COMMENTARY | One of the beauties of baseball is that it is such a team sport. If one player fails, often another player on the team has the opportunity to pick him up, as they say -- to make his teammate's failure become insignificant.
That said, it is obvious that for a team to be truly successful, and by that I mean win the World Series, there are a certain number of players that must have good or even great years. There are also a certain number of starting pitchers who have to produce for the team all season long.
That number, by the way, is three.
Over the past 15 seasons, 14 of the teams that have won the World Series had one thing in common: They all had at least three pitchers who both pitched at least 180 innings and won at least 10 games. Only one team in that group, the 2001 Arizona Diamondbacks, were able to win it all without these three pitchers, and that team had Randy Johnson and Curt Schilling, who just happened to finish Nos. 1 and 2 in the Cy Young Award voting that season.
History tells us that no matter how good your offense, how slick your defense, or how dominant your bullpen, if you don't have those three starting pitchers, your chances aren't very good. (Last year's World Series winners, the San Francisco Giants, had five such pitchers!)
After the first two months of 2013, the Baltimore Orioles can realistically hope that two of their starting pitchers will log at least 180 innings and win at least 10 games -- but two isn't three, and Jason Hammel and Chris Tillman ain't Johnson and Schilling.
When looking at the Orioles' rotation today, there are a few possibilities for who may step up to fill that all-important third starter role. Freddy Garcia, for one, has pitched well at times, and he has been that pitcher for a World Series winner before, pitching 228 innings and winning 14 games for the 2005 Chicago White Sox. But Garcia has also been knocked around on occasion this year. He's 37; his fastball now tops out at 86 miles per hour or so, and he would not be the best bet to meet the Orioles' needs this season.
Kevin Gausman is one of the game's top pitching prospects and is a definite wild card to be what the Orioles are looking for but he is a rookie who struggled in his first two starts, and it would be unfair and unwise to rely too much on him.
Wei-Yin Chen was the Orioles' best starter early this season and the team's only starter to win double-digit games a year ago, but an oblique injury has forced him out of the rotation, and he still has not resumed throwing. Chen should come back at some point this season and when he does you would expect him to be effective, but it's still not clear when that will be.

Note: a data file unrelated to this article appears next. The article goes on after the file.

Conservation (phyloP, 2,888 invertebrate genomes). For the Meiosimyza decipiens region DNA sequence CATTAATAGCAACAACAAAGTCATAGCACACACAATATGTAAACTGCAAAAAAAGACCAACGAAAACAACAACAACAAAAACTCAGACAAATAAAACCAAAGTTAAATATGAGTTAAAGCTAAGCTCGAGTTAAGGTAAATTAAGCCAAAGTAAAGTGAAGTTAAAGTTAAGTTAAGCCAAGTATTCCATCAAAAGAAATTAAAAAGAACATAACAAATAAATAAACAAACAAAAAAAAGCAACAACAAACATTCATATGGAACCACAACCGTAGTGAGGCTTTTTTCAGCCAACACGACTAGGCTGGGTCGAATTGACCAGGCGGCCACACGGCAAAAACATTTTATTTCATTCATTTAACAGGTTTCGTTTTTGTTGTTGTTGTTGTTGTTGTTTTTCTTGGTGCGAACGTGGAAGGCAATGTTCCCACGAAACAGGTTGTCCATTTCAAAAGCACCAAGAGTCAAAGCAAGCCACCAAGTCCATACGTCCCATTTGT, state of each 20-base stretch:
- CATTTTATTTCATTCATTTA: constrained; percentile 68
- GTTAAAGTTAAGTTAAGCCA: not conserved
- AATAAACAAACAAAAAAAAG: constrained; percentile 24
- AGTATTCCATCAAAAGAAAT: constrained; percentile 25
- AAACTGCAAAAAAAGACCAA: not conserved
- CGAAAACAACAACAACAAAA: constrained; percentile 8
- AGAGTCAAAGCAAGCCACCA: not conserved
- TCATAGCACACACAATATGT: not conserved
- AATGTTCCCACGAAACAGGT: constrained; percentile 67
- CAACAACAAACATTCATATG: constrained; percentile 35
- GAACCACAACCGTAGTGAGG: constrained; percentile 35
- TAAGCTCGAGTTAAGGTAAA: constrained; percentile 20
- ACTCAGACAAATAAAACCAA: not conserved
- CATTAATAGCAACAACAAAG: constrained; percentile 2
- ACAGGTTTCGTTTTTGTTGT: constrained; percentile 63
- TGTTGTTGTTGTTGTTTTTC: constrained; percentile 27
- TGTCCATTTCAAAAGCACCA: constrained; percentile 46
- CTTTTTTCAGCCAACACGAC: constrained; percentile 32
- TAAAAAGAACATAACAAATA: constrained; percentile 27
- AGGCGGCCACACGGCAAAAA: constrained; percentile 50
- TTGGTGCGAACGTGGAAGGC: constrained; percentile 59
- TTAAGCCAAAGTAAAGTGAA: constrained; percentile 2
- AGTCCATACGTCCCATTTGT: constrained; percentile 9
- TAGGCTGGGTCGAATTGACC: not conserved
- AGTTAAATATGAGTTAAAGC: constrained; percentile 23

So the Orioles still need that third starting pitcher who they can count on to take the ball every fifth day and give them a good chance to win. But the O's are not the only A.L. East team still searching for a third starter this season. The Yankees are crossing their fingers that it's Andy Pettitte, the Red Sox that it's John Lackey, and even the pitching-strong Rays need a third starter to emerge, with Jeremy Hellickson, seeming a more likely candidate than the reigning Cy Young Award winner, David Price.
Unlike their rivals and their big-name possible third starters, the Orioles will likely have to rely on little-known Miguel Gonzalez to step up and be that 10-plus/180-plus pitcher that every great team needs at least three of. But despite Gonzalez's lack of name recognition, Orioles fans have good reason to believe he can reach these numbers and more after watching him become nothing short of an ace the second half of 2012, when he won nine games and pitched over 100 innings.
Though he has only 11 career victories to his credit, the quiet, unflappable Gonzalez clearly represents the Orioles' best option for that magical third starter. He missed a couple of starts earlier in the year due to an injury (blister), and perhaps that helps explain his early inconsistencies on the mound.
If the O's hope to take that next step and become a serious World Series contender, they will need one pitcher to step up and fill an absolutely vital role on their team -- and it's an unlikely, unheralded, 29-year-old that few outside of their fan base even knows exists who is their best if not only hope.
The Orioles need Miguel Gonzalez.
Joe Cooney has been a professional baseball writer for nearly 20 years, covering the Orioles, Rockies, Cubs and more. He grew up and still lives near Baltimore, Md.
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